Sincerely,

Paul and Callie

 

 

 

 

 

 

 

 

50/50 Chores

I read this article today on Yahoo….

If you don’t want to read the whole article, here’s the recap….

“Housework—who does what, when, and how often—is the source of many a recurring marital complaint.  Splitting chores 50/50 often seems like the answer, but couples who do often find themselves as resentful and unhappy as couples who set up no plan for dividing the work that makes a house run.”

“Splitting the dishes, laundry, vacuuming, and other household chores may seem fair, but an unbending line right down the middle can lead to more friction, not less, because no one is good and fast at all things.”

So….in other words, you and your partner should not necessarily split the chores, but instead find one (or two) that you enjoy doing and do it, regardless of what your partner may or may not do.

I shared this idea with Paul….here is his response.

“Well, then, that’s easy.  I’m not good at anything.”

Perfect….just what I wanted to hear.

And then he proceeds to tell me.

“Honey, have I ever told you that you are good at everything?”

Perfect…just what I wanted to hear.

On that note, I’m off to clean the bathrooms….since I’m SO good at it….

 

 

My Mask

Although Halloween doesn’t grace our present calendar for another 8 months, the idea of wearing a mask has consumed me the past week.  Why, on that one special day of the year, do people bring out masks, made of plastic, rubber, vinyl, or cloth, adorn their faces and pretend to be someone they are not?  Is there a sense of gratification in becoming someone and achieving a new level of security in a false sense of identity, knowing that we will never become that person?  Why is that so attractive?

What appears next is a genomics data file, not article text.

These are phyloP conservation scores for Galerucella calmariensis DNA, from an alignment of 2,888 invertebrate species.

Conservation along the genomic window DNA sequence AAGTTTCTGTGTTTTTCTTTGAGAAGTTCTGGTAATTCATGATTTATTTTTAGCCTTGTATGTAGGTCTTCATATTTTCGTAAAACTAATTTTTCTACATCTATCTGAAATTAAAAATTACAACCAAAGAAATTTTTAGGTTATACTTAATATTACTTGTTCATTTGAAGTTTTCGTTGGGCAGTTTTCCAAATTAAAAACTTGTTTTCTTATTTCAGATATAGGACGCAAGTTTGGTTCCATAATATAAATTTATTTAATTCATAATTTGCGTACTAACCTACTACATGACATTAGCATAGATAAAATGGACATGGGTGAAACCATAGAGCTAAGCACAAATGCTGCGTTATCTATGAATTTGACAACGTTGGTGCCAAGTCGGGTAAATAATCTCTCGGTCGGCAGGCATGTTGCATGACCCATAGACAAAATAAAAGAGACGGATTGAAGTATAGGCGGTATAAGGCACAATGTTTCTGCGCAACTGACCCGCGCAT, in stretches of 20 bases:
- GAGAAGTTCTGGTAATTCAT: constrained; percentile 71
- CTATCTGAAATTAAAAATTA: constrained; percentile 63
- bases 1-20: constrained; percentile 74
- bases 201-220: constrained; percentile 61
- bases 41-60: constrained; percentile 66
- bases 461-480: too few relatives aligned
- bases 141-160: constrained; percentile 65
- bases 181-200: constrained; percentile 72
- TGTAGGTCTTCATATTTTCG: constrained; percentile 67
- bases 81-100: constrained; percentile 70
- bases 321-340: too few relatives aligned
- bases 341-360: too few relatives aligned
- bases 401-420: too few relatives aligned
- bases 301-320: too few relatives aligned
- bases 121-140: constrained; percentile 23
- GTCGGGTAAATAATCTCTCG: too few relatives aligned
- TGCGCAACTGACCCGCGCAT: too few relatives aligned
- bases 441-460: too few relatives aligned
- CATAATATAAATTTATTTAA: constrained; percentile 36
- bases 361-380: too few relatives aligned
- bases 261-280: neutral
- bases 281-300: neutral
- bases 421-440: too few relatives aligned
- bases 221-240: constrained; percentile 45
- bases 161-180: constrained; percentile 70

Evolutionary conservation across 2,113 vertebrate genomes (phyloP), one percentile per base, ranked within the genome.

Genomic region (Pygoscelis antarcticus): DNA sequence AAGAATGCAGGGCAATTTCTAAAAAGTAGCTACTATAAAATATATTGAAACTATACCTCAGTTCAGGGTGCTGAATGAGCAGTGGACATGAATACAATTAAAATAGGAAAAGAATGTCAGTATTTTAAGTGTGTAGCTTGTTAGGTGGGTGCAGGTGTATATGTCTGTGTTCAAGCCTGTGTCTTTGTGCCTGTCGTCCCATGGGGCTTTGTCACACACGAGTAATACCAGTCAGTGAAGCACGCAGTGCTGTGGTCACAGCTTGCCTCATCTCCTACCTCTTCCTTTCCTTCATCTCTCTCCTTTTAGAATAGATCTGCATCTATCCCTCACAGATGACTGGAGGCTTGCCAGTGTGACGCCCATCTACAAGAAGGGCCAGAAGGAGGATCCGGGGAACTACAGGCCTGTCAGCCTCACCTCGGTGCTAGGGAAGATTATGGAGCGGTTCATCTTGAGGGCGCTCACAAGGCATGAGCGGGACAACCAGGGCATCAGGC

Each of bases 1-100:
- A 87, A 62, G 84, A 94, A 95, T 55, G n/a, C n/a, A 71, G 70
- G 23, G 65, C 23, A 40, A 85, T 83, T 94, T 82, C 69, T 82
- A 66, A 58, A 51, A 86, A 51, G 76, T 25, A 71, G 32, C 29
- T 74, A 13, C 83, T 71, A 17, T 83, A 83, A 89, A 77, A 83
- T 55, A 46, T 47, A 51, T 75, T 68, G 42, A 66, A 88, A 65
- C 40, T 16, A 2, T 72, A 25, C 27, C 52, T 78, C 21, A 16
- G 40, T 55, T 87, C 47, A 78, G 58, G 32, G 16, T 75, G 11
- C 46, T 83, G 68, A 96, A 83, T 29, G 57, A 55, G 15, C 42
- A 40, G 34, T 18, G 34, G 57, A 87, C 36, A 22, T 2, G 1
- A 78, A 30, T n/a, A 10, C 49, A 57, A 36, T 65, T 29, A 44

And yet , even though the idea of decorating our faces in a false sense of self is strange, in some ways it is so freeing….for a small amount of time, you can become anyone you want and people accept it, with no question.

So, I wear a mask everyday.  And, if you are true to yourself and honest with who you see in the mirror, you probably wear one, too.

Here is my mask.

   

Look familiar.  I may not always look as nice (think no make-up and hair in a ponytail), but the message is still the same.

I pretend to be someone I am not.  I pretend to be happy when I am not.  I pretend to care when I don’t.  I pretend to love when I hate.  I pretend to “have it all together” when, in reality, “my world is spinning.”  Overall, my mask is not really who I am.  

Besides desiring a false sense of identity, I think we often wear a mask for protection.  It makes sense, if you think about it.  Doctors wear a mask to protect against disease.  Firemen wear a mask to protect against the flames.  A baseball catcher wears a mask to protect his face.  Protection, in and of itself, is not a bad thing.  But, what does your mask protect?  Who are we really protecting ourselves from, the world around us or our own selves?  Are we trying to hide who we are or how we feel? 

In reality, the act of pretending is not a bad thing.  There’s even the catchphrase “fake it til you make it” which is the idea of imitating confidence so that as the confidence produces success, it will generate real confidence.  Just as putting on a happy face when inside we don’t feel very happy can often lift our mood.  So when is it bad to wear your mask?

When you wear a mask and don’t ever let anyone know who you really are?

When you need help but are too ashamed to ask for it?

When you look at your life and feel that you’re living a lie?

When wearing a mask begins to hurt you?

Then it is time to take it off.

Who are you deep down, in your soul?  When people see you, who do they see?  Are they seeing your mask or the real you?  Maybe it’s time to take off the mask and be proud of who you are.  Be confident in yourself.  Be able and willing to share yourself with others around you.  Be real.  Be you.

Broken Homes

“I need some Jesus in my life.”  (This was a response to my question of, “How are you?” when I picked up one of our TRAIL kids on Tuesday night for bible study).

When we began our ministry two years ago at Great Oaks, the buzz word that was (and still is) thrown around a lot is broken homes.  A majority of the kids we work with come from broken homes.  They come from troubled homes and families.  They are not what we would consider “normal.”  They are hurting.  They are looking for love (some in the wrong places).  They need us.  And, I think we need them.